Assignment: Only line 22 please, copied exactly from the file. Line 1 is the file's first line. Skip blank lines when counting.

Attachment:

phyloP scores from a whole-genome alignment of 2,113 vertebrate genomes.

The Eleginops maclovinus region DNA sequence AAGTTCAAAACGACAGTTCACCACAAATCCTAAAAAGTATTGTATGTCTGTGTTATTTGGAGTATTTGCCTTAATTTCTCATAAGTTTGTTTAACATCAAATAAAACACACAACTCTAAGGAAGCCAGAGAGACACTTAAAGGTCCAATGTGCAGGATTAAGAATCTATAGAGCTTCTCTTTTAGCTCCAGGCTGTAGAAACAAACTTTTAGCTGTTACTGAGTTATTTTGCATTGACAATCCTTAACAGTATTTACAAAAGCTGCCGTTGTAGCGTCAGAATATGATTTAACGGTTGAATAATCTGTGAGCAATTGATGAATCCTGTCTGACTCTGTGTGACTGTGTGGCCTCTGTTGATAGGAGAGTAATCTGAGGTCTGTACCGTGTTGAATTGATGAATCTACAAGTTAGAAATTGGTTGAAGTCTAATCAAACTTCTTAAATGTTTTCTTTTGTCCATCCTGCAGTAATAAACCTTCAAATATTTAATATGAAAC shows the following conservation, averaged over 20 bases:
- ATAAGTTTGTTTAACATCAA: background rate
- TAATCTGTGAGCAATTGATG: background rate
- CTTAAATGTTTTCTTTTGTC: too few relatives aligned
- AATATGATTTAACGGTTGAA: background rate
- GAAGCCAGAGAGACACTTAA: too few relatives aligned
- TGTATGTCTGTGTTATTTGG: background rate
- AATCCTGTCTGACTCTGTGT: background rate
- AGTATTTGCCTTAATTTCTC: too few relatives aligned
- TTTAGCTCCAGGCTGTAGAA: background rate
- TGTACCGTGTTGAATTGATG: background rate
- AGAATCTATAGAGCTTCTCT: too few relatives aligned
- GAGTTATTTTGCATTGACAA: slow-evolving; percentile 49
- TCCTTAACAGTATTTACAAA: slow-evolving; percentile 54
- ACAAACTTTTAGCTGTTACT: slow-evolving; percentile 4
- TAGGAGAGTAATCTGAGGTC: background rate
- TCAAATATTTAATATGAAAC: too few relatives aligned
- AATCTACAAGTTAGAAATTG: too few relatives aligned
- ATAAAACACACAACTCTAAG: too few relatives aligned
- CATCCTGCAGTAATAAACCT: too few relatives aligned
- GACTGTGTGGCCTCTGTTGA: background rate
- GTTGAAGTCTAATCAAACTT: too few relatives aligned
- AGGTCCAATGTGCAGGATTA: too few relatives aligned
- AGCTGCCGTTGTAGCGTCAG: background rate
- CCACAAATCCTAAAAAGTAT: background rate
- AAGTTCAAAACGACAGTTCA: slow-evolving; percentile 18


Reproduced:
- GACTGTGTGGCCTCTGTTGA: background rate